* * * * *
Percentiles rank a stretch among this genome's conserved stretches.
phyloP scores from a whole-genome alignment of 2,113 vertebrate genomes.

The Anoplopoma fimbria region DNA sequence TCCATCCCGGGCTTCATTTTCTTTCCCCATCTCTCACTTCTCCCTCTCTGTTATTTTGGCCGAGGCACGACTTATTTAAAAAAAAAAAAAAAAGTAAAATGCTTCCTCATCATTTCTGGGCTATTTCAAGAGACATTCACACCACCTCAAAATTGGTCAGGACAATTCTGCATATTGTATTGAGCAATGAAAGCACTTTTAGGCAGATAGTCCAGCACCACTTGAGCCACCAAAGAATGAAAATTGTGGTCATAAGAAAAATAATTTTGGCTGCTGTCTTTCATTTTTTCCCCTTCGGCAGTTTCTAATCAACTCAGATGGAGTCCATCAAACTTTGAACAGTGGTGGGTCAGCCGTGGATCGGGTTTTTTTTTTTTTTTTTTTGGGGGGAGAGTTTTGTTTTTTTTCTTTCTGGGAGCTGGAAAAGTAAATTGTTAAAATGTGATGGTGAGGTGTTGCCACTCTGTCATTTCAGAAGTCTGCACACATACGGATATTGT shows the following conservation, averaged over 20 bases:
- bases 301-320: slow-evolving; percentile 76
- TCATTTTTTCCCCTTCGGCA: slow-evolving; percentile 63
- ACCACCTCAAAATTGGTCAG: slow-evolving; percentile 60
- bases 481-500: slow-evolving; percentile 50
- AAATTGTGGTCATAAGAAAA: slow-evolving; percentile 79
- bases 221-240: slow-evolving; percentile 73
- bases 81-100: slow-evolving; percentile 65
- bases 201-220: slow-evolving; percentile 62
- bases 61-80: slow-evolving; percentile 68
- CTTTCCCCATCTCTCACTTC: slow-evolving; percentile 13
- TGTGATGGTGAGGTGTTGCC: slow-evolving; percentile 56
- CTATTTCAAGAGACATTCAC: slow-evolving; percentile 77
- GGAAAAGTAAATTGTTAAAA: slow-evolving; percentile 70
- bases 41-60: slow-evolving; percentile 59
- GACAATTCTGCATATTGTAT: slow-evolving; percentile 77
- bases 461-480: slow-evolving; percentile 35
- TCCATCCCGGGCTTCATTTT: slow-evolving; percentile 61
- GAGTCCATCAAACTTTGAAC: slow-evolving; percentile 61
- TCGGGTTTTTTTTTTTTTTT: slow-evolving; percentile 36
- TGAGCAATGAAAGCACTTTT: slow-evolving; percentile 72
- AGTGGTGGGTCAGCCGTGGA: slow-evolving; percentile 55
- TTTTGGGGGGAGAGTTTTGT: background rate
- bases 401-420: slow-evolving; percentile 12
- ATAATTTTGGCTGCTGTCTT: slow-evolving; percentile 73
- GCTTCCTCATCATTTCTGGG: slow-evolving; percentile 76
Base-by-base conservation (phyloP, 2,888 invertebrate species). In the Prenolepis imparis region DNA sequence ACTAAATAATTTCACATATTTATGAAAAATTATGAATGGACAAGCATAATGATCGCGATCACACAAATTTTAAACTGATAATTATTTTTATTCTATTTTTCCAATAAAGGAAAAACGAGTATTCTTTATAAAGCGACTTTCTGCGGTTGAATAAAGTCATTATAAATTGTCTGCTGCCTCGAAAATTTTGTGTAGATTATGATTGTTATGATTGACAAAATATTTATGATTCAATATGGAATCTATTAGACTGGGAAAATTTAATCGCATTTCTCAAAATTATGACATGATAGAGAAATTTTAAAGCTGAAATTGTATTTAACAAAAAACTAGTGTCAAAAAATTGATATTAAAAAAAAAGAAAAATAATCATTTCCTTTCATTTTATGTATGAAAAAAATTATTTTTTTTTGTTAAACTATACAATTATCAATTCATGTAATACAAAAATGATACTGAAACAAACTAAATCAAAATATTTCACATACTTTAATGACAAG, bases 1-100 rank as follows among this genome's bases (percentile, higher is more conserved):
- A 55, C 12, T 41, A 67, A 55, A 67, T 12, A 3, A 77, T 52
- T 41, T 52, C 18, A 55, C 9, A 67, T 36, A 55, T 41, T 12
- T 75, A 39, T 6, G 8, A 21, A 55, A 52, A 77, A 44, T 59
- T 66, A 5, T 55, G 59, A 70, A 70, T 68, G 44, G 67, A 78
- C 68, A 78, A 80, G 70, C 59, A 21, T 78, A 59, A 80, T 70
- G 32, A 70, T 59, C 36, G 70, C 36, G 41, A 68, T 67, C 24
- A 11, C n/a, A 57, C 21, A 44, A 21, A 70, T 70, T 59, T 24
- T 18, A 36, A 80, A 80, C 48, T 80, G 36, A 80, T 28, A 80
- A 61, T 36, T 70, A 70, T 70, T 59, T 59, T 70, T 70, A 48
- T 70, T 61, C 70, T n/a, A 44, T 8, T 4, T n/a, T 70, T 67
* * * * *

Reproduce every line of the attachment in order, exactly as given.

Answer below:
Percentiles rank a stretch among this genome's conserved stretches.
phyloP scores from a whole-genome alignment of 2,113 vertebrate genomes.

The Anoplopoma fimbria region DNA sequence TCCATCCCGGGCTTCATTTTCTTTCCCCATCTCTCACTTCTCCCTCTCTGTTATTTTGGCCGAGGCACGACTTATTTAAAAAAAAAAAAAAAAGTAAAATGCTTCCTCATCATTTCTGGGCTATTTCAAGAGACATTCACACCACCTCAAAATTGGTCAGGACAATTCTGCATATTGTATTGAGCAATGAAAGCACTTTTAGGCAGATAGTCCAGCACCACTTGAGCCACCAAAGAATGAAAATTGTGGTCATAAGAAAAATAATTTTGGCTGCTGTCTTTCATTTTTTCCCCTTCGGCAGTTTCTAATCAACTCAGATGGAGTCCATCAAACTTTGAACAGTGGTGGGTCAGCCGTGGATCGGGTTTTTTTTTTTTTTTTTTTGGGGGGAGAGTTTTGTTTTTTTTCTTTCTGGGAGCTGGAAAAGTAAATTGTTAAAATGTGATGGTGAGGTGTTGCCACTCTGTCATTTCAGAAGTCTGCACACATACGGATATTGT shows the following conservation, averaged over 20 bases:
- bases 301-320: slow-evolving; percentile 76
- TCATTTTTTCCCCTTCGGCA: slow-evolving; percentile 63
- ACCACCTCAAAATTGGTCAG: slow-evolving; percentile 60
- bases 481-500: slow-evolving; percentile 50
- AAATTGTGGTCATAAGAAAA: slow-evolving; percentile 79
- bases 221-240: slow-evolving; percentile 73
- bases 81-100: slow-evolving; percentile 65
- bases 201-220: slow-evolving; percentile 62
- bases 61-80: slow-evolving; percentile 68
- CTTTCCCCATCTCTCACTTC: slow-evolving; percentile 13
- TGTGATGGTGAGGTGTTGCC: slow-evolving; percentile 56
- CTATTTCAAGAGACATTCAC: slow-evolving; percentile 77
- GGAAAAGTAAATTGTTAAAA: slow-evolving; percentile 70
- bases 41-60: slow-evolving; percentile 59
- GACAATTCTGCATATTGTAT: slow-evolving; percentile 77
- bases 461-480: slow-evolving; percentile 35
- TCCATCCCGGGCTTCATTTT: slow-evolving; percentile 61
- GAGTCCATCAAACTTTGAAC: slow-evolving; percentile 61
- TCGGGTTTTTTTTTTTTTTT: slow-evolving; percentile 36
- TGAGCAATGAAAGCACTTTT: slow-evolving; percentile 72
- AGTGGTGGGTCAGCCGTGGA: slow-evolving; percentile 55
- TTTTGGGGGGAGAGTTTTGT: background rate
- bases 401-420: slow-evolving; percentile 12
- ATAATTTTGGCTGCTGTCTT: slow-evolving; percentile 73
- GCTTCCTCATCATTTCTGGG: slow-evolving; percentile 76
Base-by-base conservation (phyloP, 2,888 invertebrate species). In the Prenolepis imparis region DNA sequence ACTAAATAATTTCACATATTTATGAAAAATTATGAATGGACAAGCATAATGATCGCGATCACACAAATTTTAAACTGATAATTATTTTTATTCTATTTTTCCAATAAAGGAAAAACGAGTATTCTTTATAAAGCGACTTTCTGCGGTTGAATAAAGTCATTATAAATTGTCTGCTGCCTCGAAAATTTTGTGTAGATTATGATTGTTATGATTGACAAAATATTTATGATTCAATATGGAATCTATTAGACTGGGAAAATTTAATCGCATTTCTCAAAATTATGACATGATAGAGAAATTTTAAAGCTGAAATTGTATTTAACAAAAAACTAGTGTCAAAAAATTGATATTAAAAAAAAAGAAAAATAATCATTTCCTTTCATTTTATGTATGAAAAAAATTATTTTTTTTTGTTAAACTATACAATTATCAATTCATGTAATACAAAAATGATACTGAAACAAACTAAATCAAAATATTTCACATACTTTAATGACAAG, bases 1-100 rank as follows among this genome's bases (percentile, higher is more conserved):
- A 55, C 12, T 41, A 67, A 55, A 67, T 12, A 3, A 77, T 52
- T 41, T 52, C 18, A 55, C 9, A 67, T 36, A 55, T 41, T 12
- T 75, A 39, T 6, G 8, A 21, A 55, A 52, A 77, A 44, T 59
- T 66, A 5, T 55, G 59, A 70, A 70, T 68, G 44, G 67, A 78
- C 68, A 78, A 80, G 70, C 59, A 21, T 78, A 59, A 80, T 70
- G 32, A 70, T 59, C 36, G 70, C 36, G 41, A 68, T 67, C 24
- A 11, C n/a, A 57, C 21, A 44, A 21, A 70, T 70, T 59, T 24
- T 18, A 36, A 80, A 80, C 48, T 80, G 36, A 80, T 28, A 80
- A 61, T 36, T 70, A 70, T 70, T 59, T 59, T 70, T 70, A 48
- T 70, T 61, C 70, T n/a, A 44, T 8, T 4, T n/a, T 70, T 67